THE NAMING OF THE INN
“Yes, it is an interesting place, this Fighting Cock,” Holmes says of the inn less than two miles from Holdernesse Hall. While an inn might be given a name for many a reason, could this one have been the site of actual cockfights? Did such things happen in England of the day?

THE GREAT DETECTIVE, AFRAID OF THIEVES?
“I fancy that I see your Grace’s check-book upon the table,” Holmes tells the Duke. “I should be glad if you would make me out a check for six thousand pounds. It would be as well, perhaps, for you to cross it. The Capital and Counties Bank, Oxford Street branch are my agents.”

Crossing the check means the check must be deposited into Holmes’s account in said bank, and that no one can simply cash it anywhere. Why was Holmes afraid he might lose it? Certainly robbery wasn’t a fear, as Watson was carrying a gun. Or was Holmes simply indulging in a good habit that he practiced on all checks he collected?

THE TRICKY MORALITY OF SHERLOCK HOLMES
“I must take the view, your Grace, that when a man embarks upon a crime, he is morally guilty of any other crime which may spring from it.”

So Holmes says, but his actions speak otherwise. If Holmes was going to let James Wilder escape the full force of the law in any case, why didn’t he take the twelve thousand pounds when offered, instead of the six? Refusing the extra money may have given him the lever to move the Duke into telling the full tale, but was hearing the full tale worth six thousand pounds to him? Had Holmes taken the twelve, the lad would have been returned and the murderer captured all the same. If the first six thousand was that important to Holmes, why was the second six so inconsequential, when he was going to do what the Duke wanted in any case?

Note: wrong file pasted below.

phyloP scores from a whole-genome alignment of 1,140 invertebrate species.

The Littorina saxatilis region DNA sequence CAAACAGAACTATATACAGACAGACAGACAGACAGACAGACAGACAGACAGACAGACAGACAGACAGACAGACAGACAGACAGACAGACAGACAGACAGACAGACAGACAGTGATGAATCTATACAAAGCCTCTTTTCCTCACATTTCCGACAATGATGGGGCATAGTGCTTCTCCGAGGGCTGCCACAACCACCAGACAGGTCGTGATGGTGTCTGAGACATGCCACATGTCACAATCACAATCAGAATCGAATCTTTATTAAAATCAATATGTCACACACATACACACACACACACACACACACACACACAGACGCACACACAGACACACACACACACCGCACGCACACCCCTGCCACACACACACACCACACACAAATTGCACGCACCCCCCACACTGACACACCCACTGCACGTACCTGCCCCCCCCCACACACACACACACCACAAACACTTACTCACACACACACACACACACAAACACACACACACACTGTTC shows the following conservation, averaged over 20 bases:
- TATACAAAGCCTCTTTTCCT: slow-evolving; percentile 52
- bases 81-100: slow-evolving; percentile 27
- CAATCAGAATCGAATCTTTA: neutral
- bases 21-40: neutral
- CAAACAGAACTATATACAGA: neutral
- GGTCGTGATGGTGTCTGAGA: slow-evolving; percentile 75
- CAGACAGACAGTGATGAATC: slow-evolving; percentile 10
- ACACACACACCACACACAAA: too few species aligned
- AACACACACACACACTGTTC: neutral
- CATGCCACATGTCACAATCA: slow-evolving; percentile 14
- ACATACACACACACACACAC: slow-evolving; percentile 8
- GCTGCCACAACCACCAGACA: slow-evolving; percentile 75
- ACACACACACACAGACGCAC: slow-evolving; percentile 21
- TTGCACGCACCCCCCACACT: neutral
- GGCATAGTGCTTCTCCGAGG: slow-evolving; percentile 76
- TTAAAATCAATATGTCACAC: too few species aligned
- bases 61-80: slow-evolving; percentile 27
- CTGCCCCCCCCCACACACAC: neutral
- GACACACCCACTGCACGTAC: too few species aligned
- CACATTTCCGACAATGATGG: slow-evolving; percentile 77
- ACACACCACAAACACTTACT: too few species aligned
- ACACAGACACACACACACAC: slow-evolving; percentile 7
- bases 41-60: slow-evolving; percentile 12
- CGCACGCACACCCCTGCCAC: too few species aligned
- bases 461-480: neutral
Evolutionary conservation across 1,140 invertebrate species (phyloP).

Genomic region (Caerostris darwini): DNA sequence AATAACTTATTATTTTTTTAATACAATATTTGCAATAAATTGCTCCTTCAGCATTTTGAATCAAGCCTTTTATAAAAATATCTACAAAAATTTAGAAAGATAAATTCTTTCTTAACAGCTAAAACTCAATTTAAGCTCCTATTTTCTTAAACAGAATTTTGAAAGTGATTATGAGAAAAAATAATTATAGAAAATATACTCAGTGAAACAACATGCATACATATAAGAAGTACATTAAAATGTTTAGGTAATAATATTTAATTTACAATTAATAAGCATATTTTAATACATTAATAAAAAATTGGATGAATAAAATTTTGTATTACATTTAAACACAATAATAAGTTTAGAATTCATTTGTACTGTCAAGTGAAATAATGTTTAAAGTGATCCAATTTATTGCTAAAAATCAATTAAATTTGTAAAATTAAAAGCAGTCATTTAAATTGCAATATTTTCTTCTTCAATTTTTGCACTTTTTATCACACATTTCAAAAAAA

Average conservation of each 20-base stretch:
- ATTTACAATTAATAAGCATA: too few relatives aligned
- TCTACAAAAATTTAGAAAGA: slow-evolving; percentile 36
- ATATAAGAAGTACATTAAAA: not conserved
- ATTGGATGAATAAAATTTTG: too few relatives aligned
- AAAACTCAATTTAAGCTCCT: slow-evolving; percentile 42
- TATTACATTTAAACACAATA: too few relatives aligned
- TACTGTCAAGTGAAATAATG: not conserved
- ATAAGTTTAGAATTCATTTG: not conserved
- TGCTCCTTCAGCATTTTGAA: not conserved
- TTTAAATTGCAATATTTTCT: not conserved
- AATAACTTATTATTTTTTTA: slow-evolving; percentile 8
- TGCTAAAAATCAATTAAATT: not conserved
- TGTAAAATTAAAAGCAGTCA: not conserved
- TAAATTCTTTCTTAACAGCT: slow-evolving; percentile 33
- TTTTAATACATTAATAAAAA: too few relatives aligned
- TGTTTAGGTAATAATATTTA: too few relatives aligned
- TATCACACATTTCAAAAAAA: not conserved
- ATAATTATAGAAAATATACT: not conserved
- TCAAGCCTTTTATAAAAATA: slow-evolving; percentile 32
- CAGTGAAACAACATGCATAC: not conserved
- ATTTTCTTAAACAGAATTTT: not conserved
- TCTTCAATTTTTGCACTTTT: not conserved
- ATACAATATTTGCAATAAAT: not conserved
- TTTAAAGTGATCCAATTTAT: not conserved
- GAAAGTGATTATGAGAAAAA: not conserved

THE MATTER OF THE DUKE AND THE INN
“I could not go there by daylight without provoking comment, but as soon as night fell I hurried off to see my dear Arthur.”

Who would have seen the Duke in daylight that couldn’t have seen him come to the Fighting Cock at night, as Holmes did? And what sort of comments would have been provoked? Were there things going on at the Fighting Cock that Watson doesn’t tell us about?

MAKING REUBEN HAYES UNDERSTAND
“The gallows awaits him, and I would do nothing to save him from it. What he will divulge I cannot tell, but I have no doubt that your Grace could make him understand that it is to his interest to be silent.”

If the gallows truly awaits Reuben Hayes, a man with a grudge against the Duke in any case, what possible argument could the Duke use to persuade him to be silent? Hayes’s “best interest” seems to be a moot point with the noose awaiting him.

The Seventeen Steps originally appeared on the Hounds of the Internet e-list from September 2000 to October 2001 and later on the Sherlock Peoria blog.

Brad KeefauverBrad Keefauver, the 41st Garrideb, is the author of The Elementary Methods of Sherlock Holmes, Sherlock and the Ladies, and The Armchair Baskerville Tour. Former publisher of The Holmes & Watson ReportThe Dangling Prussian, and a whole lot of obscure, collectable little things on our boy Sherlock. Keefauver is a member of the Baker Street Irregulars and the Adventuresses of Sherlock Holmes.